A wildfire can burn more than 2,000 degrees Fahrenheit, that’s more than twice as hot as the surface of Venus. Its flames can reach more than 50 meters high.

Wildfires can get so big that they create their own weather systems, with hurricane force winds. On the ground, the average wildfire moves twice as fast as the average person can run.  

How do wildland firefighters tame such an inferno?....
Watch a Firefighting VIDEO HERE
Technology: The Upside of Climate Change?

baxter 2

BYU proffessor attempts to slow climate change, improve air quality, recycle energy with new technology
(ABC4Utah, Oct 8, 2015)

"The problem we have now is that we're increasing the CO2 concentrations in the atmosphere very rapidly -- more rapidly than the earth can adjust," Baxter explained.
Using cryogenic -- or extremely cold -- temperatures, the chemical engineer and professor at Brigham Young University has developed a 'carbon-capture' system that traps up to 99 percent of CO2 emissions and costs just half as much as already existing methods.  The technology could one day capture carbon dioxide emissions of any major polluter....READ MORE
Point of View



The Peak Oil Crisis: Forests & Trees
(Falls Church News Press, Oct 12, 2015)

The old rubric about not being able to see the forest for the trees is becoming more relevant as the world drifts towards numerous catastrophes. While our media talks endlessly about the symptoms of our many problems — Trump, Syria, floods, droughts, interest rates, and whatever – but these are not our fundamental troubles. The real problem is that the global forest in which we all live is coming unglued. There are too many of us. We are growing too fast for the resources left on the planet. The earth is...READ MORE



Forest Service outlines changes needed in wildfire policy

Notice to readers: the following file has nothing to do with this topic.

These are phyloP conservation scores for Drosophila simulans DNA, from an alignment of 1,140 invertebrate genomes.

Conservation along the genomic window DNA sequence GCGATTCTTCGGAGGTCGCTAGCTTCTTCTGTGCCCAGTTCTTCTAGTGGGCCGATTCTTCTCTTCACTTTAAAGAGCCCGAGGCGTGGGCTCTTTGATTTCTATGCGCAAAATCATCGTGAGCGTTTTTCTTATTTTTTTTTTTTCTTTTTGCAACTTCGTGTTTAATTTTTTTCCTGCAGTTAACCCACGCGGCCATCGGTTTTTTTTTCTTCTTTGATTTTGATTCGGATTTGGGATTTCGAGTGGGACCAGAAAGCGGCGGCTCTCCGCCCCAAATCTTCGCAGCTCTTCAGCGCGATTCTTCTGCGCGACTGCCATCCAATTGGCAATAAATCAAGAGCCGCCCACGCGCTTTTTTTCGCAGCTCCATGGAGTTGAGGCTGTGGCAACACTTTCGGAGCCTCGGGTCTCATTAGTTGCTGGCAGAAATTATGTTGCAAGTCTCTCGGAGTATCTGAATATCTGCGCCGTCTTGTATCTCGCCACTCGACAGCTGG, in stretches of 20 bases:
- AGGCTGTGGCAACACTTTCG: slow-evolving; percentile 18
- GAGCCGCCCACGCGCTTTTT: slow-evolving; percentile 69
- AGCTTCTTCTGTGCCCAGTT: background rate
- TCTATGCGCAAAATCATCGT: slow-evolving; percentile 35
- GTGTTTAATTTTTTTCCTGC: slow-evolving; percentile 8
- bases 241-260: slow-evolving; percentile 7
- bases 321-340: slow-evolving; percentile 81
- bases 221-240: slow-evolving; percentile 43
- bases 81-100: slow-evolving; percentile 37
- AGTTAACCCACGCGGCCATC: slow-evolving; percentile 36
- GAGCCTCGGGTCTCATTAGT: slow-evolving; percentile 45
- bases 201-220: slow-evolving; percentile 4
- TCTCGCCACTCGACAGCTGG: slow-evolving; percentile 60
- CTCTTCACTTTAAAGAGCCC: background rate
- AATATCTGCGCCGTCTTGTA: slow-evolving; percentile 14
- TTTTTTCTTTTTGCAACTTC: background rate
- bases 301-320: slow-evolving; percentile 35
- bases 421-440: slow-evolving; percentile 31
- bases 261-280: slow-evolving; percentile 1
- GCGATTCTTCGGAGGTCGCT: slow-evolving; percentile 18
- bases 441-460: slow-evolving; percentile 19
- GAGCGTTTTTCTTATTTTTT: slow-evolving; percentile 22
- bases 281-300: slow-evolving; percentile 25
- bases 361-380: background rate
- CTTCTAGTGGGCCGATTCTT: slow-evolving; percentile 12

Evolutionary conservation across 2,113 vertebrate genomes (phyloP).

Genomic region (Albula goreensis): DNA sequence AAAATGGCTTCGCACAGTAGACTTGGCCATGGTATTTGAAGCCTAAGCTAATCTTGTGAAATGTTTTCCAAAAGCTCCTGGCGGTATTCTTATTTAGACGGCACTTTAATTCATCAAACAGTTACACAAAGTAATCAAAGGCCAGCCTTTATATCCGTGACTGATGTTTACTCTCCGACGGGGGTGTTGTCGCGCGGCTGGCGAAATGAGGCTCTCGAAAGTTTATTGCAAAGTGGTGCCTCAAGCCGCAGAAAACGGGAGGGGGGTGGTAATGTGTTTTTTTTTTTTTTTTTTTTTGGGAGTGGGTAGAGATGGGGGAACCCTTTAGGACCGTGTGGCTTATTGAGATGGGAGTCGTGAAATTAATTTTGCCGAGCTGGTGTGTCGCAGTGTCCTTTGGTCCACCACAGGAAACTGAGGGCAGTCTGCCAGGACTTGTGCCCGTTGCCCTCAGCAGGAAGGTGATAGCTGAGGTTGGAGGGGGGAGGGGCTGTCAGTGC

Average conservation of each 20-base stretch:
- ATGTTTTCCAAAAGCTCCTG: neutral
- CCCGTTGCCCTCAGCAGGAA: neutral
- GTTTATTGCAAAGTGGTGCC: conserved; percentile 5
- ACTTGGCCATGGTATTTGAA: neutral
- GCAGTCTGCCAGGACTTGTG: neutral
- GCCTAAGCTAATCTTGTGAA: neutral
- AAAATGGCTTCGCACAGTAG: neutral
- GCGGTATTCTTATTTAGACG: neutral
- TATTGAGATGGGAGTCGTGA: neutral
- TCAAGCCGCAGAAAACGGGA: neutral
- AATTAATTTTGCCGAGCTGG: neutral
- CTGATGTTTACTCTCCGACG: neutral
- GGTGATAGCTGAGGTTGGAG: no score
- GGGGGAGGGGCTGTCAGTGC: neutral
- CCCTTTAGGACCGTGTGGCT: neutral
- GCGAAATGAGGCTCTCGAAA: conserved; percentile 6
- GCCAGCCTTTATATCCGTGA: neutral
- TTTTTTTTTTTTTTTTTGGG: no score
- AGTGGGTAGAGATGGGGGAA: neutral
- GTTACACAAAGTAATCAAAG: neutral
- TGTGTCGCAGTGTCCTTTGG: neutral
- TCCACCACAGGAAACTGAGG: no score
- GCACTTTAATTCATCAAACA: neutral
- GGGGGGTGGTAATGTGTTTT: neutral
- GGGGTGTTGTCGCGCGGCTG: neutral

(USDA Oct 11, 2015)

Outlining what Congress must do to tackle wildfire spending issues, Forest Service Chief Tom Tidwell said, "First, the chronic increase in the portion of the Forest Service budget devoted to fire suppression must be stopped. The current rate of increase results in progressively less funding for fire prevention and restoration activities. In 1995, fire suppression made up 16 percent of the Forest Service's annual appropriated budget-this year, for the first time, more than 50 percent of the budget will be dedicated to fire....

Second, we must stop the practice of "fire transfer" which occurs when fighting fires in a given year costs more than Congress appropriates for that specific function, and the Forest Service must deplete restoration, watershed and recreation programs to pay for fire suppression. This fiscal year the transfer was a record $700 million..." READ MORE
FHTF Monthly Meeting
Wednesday, October 21, Noon
Mount Royal Room, County Commons in Frisco (37 Peak One Dr.)

10th Annual Restoring the West Conference: Fire and Restoration in the Interior West

October 28-29, Logan, UT

Summit County Wildfire Mitigation Grants
Check this website in early spring of 2016 for information on the 2016 Wildfire Grant program.